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RN to BSN: Advancing Your Nursing Career

4 min readFebruary, 09 2024

If you’re a registered nurse (RN) with an Associate Degree in Nursing (ADN) looking for more job security, earning potential, and job satisfaction, an RN to BSN program may be the ideal next step in your career. Obtaining a Bachelor of Science in Nursing (BSN) can open new financial, leadership, and learning opportunities in your nursing career while providing a solid foundation for future growth.

What Is an RN to BSN Program?

An RN to BSN program provides ADN nurses with a straightforward path to completing their BSNs. It typically takes four years to complete an undergraduate BSN degree. However, if you’ve already earned an ADN, you can complete an RN to BSN program in two years or less.

Having a BSN can open the door to more advanced nursing leadership roles, increasing your career options and salary while positioning you to pursue more advanced degrees.

RN to BSN Requirements

Many public and private colleges and universities offer RN to BSN programs. Each institution sets its own admission policies, but specific requirements generally apply. All programs require you to have an ADN, and your license to practice as an RN must be active and unrestricted. Other RN to BSN requirements may include:

  • A minimum GPA. Your previous college and high school academic performance may impact admission decisions.
  • Standardized test scores. Most schools require the SAT or ACT.
  • Prerequisite classes. ADN coursework generally satisfies this requirement. (Note that some older STEM (science, technology, engineering, and mathematics) credits may need to be retaken depending on admission requirements.)

RN to BSN Curriculum

The RN to BSN program curriculum picks up where your ADN ends. RN to BSN classes delve into nursing theory, public health and policy, specialized health sciences, and management and administration. The total credit hours required vary by program, and there’s usually flexibility in the number of hours taken each semester for full-time and part-time students. RN to BSN programs typically occur on-site, but many schools also offer accredited RN to BSN online programs, including some without clinicals. An online program is a convenient and manageable option for nurses working while in school.

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How Much Does an RN to BSN Program Cost?

The cost of an RN to BSN program varies depending on the institution you choose. The average tuition for an in-state resident at a public university is typically about $9,600 per year. Private universities are significantly more expensive, with average annual tuition and fees closer to $34,000. Financial aid for nursing students is available through various sources, such as scholarships, grants, fellowships, loans, and work-study programs.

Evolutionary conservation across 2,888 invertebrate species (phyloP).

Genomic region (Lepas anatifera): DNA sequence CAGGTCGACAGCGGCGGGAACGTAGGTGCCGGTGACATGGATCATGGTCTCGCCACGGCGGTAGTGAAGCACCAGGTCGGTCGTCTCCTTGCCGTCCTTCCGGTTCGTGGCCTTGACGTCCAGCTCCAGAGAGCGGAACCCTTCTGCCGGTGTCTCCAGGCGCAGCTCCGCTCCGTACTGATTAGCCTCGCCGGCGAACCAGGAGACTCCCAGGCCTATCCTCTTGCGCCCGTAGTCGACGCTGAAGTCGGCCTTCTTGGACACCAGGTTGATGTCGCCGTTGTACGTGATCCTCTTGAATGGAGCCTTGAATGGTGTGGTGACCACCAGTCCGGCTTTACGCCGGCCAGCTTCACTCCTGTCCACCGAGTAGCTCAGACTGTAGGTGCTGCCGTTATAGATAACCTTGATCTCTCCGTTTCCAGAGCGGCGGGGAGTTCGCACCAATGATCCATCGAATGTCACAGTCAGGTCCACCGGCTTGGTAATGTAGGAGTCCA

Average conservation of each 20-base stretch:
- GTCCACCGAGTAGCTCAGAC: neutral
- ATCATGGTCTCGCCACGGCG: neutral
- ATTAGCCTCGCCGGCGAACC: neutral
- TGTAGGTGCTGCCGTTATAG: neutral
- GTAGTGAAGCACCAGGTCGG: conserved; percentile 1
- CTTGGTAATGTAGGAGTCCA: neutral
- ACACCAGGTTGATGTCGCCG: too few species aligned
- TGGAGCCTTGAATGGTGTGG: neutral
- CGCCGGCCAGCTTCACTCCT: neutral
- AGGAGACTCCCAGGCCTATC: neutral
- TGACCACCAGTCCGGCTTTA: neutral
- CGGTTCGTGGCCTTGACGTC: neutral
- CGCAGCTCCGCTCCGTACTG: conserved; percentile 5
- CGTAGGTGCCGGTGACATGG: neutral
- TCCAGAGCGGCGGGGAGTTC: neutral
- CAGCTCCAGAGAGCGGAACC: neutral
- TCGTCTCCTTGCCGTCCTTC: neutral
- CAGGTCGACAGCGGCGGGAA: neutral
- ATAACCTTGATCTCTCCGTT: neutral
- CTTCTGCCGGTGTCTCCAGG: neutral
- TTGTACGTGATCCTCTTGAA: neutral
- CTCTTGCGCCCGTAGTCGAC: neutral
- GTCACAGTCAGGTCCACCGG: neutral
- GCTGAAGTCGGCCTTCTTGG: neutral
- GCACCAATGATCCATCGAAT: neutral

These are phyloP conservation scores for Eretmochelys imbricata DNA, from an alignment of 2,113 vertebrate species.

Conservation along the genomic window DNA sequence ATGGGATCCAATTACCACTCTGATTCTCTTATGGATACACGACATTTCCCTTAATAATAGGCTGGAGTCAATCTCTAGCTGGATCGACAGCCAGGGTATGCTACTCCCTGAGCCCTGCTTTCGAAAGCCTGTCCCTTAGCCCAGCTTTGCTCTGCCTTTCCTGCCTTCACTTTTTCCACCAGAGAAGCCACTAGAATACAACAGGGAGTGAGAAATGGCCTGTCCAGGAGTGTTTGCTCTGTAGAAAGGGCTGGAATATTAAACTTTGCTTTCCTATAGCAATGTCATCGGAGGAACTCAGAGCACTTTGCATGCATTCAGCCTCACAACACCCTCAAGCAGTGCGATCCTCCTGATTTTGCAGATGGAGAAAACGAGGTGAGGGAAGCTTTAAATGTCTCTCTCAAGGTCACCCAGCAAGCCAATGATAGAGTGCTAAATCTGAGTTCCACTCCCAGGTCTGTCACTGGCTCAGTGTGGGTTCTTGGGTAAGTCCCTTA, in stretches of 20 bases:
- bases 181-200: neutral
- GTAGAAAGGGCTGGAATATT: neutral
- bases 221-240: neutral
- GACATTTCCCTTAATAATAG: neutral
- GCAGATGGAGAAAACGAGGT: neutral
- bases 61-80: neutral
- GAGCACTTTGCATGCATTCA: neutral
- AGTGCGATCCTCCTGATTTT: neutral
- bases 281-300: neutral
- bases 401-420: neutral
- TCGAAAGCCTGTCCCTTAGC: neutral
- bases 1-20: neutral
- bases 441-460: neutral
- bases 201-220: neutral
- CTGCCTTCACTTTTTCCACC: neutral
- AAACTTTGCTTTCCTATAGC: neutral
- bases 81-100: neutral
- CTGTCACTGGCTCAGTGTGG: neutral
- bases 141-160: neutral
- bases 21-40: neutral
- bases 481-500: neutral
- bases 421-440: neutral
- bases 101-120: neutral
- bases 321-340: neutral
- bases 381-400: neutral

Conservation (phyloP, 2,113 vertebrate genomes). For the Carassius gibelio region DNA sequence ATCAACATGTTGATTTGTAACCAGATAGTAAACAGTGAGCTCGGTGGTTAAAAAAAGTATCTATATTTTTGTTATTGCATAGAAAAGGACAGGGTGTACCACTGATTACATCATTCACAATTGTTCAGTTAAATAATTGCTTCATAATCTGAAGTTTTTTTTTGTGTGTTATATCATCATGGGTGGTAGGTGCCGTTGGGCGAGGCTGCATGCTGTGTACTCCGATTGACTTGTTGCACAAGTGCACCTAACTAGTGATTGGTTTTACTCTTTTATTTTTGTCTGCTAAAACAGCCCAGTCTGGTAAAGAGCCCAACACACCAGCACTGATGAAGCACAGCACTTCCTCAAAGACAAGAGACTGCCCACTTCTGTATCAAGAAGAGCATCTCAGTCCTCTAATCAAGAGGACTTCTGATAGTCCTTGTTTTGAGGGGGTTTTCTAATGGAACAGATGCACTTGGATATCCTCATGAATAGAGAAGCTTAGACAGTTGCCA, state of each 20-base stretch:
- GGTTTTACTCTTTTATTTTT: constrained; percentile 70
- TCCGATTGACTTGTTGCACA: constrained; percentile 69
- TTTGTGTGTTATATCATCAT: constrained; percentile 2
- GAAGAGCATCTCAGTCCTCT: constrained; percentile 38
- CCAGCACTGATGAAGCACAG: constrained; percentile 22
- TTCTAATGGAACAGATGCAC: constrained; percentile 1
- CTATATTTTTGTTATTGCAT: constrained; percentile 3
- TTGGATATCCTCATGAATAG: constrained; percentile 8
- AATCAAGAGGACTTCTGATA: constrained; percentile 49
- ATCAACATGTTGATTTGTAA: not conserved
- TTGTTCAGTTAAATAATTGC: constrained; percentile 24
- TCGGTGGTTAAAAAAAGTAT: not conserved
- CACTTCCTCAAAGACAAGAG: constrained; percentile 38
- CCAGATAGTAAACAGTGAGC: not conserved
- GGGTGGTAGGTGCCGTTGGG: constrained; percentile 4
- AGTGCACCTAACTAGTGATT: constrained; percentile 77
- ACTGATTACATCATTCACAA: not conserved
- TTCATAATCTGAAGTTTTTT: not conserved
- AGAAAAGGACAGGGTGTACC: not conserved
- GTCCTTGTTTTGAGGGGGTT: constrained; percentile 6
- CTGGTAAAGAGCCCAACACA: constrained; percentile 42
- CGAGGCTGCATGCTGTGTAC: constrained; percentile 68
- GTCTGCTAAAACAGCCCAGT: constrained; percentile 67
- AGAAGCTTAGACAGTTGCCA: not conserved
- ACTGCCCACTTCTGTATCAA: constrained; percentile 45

The Benefits of an RN to BSN Program

Obtaining a BSN gives RNs more opportunities for career advancement. Many health care facilities and employers actively seek nurses with a BSN. Studies indicate patients have better outcomes, shorter stays, and incur fewer costs in hospitals that have more BSN nurses on staff. Some states, including New York, have even enacted laws that require RNs to complete a BSN within ten years of licensure.

Beyond the industry’s structural change toward hiring BSN nurses, consider an RN to BSN program’s financial, professional, and personal advantages.

Financial Benefits

Compensation for BSN nurses is significantly higher than for ADN RNs. Depending on where you live, you could earn upwards of $90K as a BSN nurse, according to ZipRecruiter, compared to an average salary of $75K for an ADN nurse. With the career opportunities available to BSN nurses, the differential expands as you assume more advanced roles and responsibilities.

Professional Benefits

A BSN allows greater professional flexibility and more access to leadership opportunities. Whether you want to specialize in cardiology or oncology, join the staff at a Magnet-designated hospital, or become a nurse administrator or educator, a BSN is essential. This status is also required for admission to graduate nursing programs.

Personal Benefits

Many nurses find the intellectual challenge and pride of accomplishment in earning a BSN inspiring and fulfilling. Besides the new skills and training you’ll receive, obtaining a BSN gives you more freedom and control over your career.

If you’re an RN who wants to make significant contributions to health care, an RN to BSN program is a rewarding investment that gives you a competitive edge.


Images sourced from Getty Images

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